Harjeet Heer is a Founding Director and Chartered Financial Planner at Logic Financial Services Ltd, based in Oxfordshire. He is a member of the IFW board as well as heading up its research stream, and brings a sense of calm to any meeting room or Zoom call. He has a keen interest in behavioural economics and financial wellbeing. He tells us how he balances his workaholic tendencies with the pleasures of family time, and how a natural curiosity about client aspirations led him to the IFW.
What’s your happiest memory?
Other than both my kids being born, and getting married (better put this in just in case the wife reads this), it would be a recent holiday. We went to Portugal with the kids just after lockdown, it was great to spend time together after a period of feeling like we would never leave the house, it made us appreciate the smaller things and each other. It was also the first time that we felt like we were on holiday with young adults rather than the kids. We had some lovely long lunches sat in the marina chatting about all sorts.
What one thing do you wish you’d been told about finance when you were 15?
It’s hard to pick just one, but if I had to it would be, start savings plans as soon as possible and be consistent. At that age, time is your friend.
What made you want to become a financial planner?
Like a lot of people I came in to industry by chance – I did a Biochemistry degree and medical research jobs for graduates did not pay very well. Around the same time I was invited to interview with a stock broking firm, I got the job and that was my first step in to financial services. I loved dealing with clients and talking to them about their goals (even though this was not part of my role as stockbroker). This eventually lead me to looking at financial planning.
What prompted you to join the Initiative for Financial Wellbeing?
I have always spent a lot of time talking to clients about their goals and aspirations, what makes them happy etc. and found that this is not all that common in the adviser community. So when the Initiative for Financial Wellbeing was launched it seemed to be a group for other advisers like me.
What drew you to financial wellbeing in the first place?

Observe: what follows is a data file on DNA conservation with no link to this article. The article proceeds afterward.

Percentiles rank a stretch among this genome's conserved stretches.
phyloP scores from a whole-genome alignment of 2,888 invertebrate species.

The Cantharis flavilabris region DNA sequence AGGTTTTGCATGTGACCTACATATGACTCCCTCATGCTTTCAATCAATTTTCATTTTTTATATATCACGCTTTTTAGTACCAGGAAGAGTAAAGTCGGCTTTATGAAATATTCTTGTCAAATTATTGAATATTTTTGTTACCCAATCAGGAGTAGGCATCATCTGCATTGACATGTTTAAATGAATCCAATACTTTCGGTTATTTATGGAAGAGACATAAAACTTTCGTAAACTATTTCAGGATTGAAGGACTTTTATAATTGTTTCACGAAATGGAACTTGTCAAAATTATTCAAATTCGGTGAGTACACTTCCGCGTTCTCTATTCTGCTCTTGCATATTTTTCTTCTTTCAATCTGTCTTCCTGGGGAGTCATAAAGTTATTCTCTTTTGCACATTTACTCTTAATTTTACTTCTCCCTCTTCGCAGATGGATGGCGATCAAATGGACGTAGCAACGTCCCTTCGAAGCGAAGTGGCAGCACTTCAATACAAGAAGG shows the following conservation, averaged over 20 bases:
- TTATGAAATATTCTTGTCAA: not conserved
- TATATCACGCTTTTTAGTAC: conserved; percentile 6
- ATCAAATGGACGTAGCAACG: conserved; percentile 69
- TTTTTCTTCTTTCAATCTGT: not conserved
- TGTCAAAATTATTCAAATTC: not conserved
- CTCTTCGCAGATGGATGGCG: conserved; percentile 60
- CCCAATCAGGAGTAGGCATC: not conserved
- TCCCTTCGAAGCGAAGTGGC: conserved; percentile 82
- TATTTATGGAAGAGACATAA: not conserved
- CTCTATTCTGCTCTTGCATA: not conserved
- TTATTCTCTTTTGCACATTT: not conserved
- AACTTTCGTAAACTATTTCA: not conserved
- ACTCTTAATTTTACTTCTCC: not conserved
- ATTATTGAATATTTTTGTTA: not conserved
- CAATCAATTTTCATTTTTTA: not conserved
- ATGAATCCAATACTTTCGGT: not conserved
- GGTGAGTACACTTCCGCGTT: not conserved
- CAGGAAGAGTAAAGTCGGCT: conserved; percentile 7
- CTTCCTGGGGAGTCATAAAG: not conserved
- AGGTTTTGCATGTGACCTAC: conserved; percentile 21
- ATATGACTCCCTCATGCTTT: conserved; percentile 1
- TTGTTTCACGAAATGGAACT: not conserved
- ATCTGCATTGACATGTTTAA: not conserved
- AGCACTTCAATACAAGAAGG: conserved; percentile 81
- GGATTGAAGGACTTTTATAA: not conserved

When I worked as an adviser in a bank I often met clients who had received advice in the past but they were no better educated on how what they had would help them achieve their goals. When I started to read up on how to best approach this it lead to what has since become known as financial wellbeing.
What’s the biggest thing you’ve learnt about financial wellbeing since joining?
So much. As part of my role for the IFW, as Head of Research, I have been very fortunate to be involved in the white papers we have published. One of the main points that came out from our paper on Adviser Competencies was that the most sought-after competency was trust. Trust is directly linked to effective communication skills – clients want to be questioned about dreams and aspirations. How well an adviser then identifies these aims directly links to how trusted they are. Unfortunately this is not something advisers are taught to do as part of becoming qualified, something I hope we can change through the IFW.
How has the way you work with clients changed since you joined?
I now have a first meeting where we talk solely about the client’s plans. There is very little talk about actual finances. Clients find this very useful as they have often never had to articulate what they are trying to achieve.
Who or what is your favourite wellbeing guru, podcast or book?
The Almanack of Naval Ravikant: A guide to Wealth and Happiness. Naval is a Silicon Valley entrepreneur and a modern philosopher. This book is a collection of some of his tweets and then his own thoughts around them. There are some great quotes in this book and it one to go back to again and again. Also it is available for free.
My favourite quote from it “People who live far below their means enjoy a freedom that people busy upgrading their lifestyles can’t fathom.”
What are you doing to advance your own wellbeing?
As a married person with kids who runs his own business I can find my own wellbeing moving further and further down my to-do list. So a couple of years ago I agreed with my wife that once a year I would take an entire month off work and we would travel. Luckily, for the workaholic control freak in me, Covid stopped this happening for a few years, but this year I am off work for a month in summer and the plan is to not do any work.